Should I Trade Mark My Business Name?

Written by Thomas Staveley | February 28, 2022

Trade Marks

One of the most common questions we receive from startups, and even established SMEs, is: “Should I trade mark my business name?”.

A trade mark is a vital, valuable commercial asset for any business. We highly recommend that any company registers their brand name as a trade mark if the name is eligible and available.

As a minimum, you should consider registering your business name as a mark in the UK via the government’s intellectual property office (the UK IPO). International brands may also wish to register their business name overseas. Registering with the EUIPO covers all 27 member states in the European Union, for example. However, trade marks further afield can require individual applications in each country you wish to target.

Do I need to trade mark my business name?

It’s not a requirement to trade mark your business name in the UK or elsewhere, but doing so will provide you with exclusive rights.

As such, it’s worth taking the time to strongly consider the benefits of trade mark protection for your business, which we’ll outline below.

Why should you trade mark your business name?

If you register the name of your business as a trade mark, then only your business is allowed to use that name for the goods and services it’s registered against. You can pursue legal action against anyone who infringes your rights without permission, such as those imitating or copying your business name.

A registered trade mark also gives you the right to stop third parties from registering identical or similar marks in classes of goods and services that are identical or similar to your mark. This means you have exclusive use of the name.

As you can see, a trade mark can be crucial for deterring infringement and enforcing your rights against third parties.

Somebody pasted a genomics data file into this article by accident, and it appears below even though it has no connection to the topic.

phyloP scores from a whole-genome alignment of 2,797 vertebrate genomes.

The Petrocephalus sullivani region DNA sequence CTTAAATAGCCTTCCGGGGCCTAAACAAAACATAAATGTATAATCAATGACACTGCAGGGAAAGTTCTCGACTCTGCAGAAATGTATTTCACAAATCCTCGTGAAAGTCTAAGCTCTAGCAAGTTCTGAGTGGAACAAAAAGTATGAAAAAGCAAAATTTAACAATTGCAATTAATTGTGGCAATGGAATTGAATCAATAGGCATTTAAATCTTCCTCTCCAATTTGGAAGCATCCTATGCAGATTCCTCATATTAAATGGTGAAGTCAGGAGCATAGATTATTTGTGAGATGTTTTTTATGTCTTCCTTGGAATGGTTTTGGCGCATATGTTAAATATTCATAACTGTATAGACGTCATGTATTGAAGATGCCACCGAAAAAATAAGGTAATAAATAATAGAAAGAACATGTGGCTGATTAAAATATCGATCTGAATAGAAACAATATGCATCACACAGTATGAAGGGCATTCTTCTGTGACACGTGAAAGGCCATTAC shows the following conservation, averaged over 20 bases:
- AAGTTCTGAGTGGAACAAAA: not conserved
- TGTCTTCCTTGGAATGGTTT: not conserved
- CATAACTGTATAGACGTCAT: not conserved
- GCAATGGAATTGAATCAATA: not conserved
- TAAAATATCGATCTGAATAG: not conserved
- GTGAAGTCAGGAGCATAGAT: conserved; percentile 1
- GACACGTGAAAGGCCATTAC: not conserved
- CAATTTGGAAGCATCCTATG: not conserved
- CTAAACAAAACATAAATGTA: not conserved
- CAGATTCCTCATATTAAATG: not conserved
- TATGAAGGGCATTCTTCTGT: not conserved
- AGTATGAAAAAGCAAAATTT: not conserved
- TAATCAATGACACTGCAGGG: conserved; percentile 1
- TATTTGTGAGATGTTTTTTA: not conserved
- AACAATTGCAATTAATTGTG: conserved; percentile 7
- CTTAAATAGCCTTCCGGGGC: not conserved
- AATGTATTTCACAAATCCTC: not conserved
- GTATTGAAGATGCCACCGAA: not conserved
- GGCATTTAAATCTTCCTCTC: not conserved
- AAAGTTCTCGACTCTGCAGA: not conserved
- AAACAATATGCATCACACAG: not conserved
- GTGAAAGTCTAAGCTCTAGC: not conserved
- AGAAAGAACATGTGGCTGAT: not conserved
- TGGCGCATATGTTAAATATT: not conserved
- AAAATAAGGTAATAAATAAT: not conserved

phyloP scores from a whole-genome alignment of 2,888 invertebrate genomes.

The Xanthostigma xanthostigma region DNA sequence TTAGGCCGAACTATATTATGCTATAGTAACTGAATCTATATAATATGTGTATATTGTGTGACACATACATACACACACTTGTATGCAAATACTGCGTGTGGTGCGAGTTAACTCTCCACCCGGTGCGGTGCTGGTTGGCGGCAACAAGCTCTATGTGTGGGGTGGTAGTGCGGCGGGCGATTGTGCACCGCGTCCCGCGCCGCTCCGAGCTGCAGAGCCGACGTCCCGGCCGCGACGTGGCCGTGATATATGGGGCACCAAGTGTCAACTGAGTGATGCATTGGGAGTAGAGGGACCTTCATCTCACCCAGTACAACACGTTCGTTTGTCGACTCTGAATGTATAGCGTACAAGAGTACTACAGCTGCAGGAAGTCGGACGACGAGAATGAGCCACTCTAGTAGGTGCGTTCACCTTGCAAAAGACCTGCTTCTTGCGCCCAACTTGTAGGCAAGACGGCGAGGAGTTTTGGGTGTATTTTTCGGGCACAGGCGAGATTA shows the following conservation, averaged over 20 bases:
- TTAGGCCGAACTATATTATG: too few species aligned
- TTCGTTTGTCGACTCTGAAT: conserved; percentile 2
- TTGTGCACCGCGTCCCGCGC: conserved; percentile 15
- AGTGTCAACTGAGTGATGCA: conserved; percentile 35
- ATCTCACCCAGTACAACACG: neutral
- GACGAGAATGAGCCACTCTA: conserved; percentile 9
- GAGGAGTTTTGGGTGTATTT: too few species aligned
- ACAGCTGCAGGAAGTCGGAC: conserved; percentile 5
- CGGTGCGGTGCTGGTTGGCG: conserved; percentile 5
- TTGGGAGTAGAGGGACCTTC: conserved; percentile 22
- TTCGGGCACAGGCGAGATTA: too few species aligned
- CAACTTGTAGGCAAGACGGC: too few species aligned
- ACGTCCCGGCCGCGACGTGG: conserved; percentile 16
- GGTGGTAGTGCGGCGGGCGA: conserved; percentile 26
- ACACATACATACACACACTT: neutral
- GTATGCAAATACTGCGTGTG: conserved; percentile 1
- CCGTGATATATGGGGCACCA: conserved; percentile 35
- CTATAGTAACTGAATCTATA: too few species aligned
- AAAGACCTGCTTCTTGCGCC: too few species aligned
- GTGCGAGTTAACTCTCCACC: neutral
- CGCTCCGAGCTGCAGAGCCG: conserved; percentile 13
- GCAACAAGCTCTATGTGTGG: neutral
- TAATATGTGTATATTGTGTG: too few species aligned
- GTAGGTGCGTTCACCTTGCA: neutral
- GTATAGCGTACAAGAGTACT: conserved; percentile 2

But that exclusivity is even more important as your business grows and the brand becomes more recognisable. Not only does this help attract and retain customers, but the trust and goodwill associated with your brand significantly boosts the value of the business as a whole (which is highly beneficial should you seek investment or a sale of the business).

Can my business name be registered?

Not all business names may be registerable as trade marks. There are circumstances where there may already be similar or identical trade marks on the register, which can present a serious issue for your brand. Or, your name may not be eligible for registration due to one or more of the following reasons:

  • Offensive: marks containing swear words or offensive terminology are prohibited
  • Descriptive: marks that are purely descriptive of the goods or services they relate to are prohibited, e.g. a hairdresser may struggle to register ‘hair salon’ as a trademark business name
  • Misleading: marks that are misleading cannot be registered, e.g. using the word ‘vegan’ if the product is not actually vegan.
  • Distinctive: marks must be distinctive and avoid common or generic words, phrases, and shapes
  • Resemblance: marks must not resemble state symbols, like flags or hallmarks

A trade mark registration lawyer can advise on the eligibility of your business name and preemptively determine the likelihood that your application will proceed smoothly, without hitting any speed bumps along the way.

They can also conduct clearance searches to identify any identical or similar marks already on the register – doing this prior to an application saves you time and money in the long-run.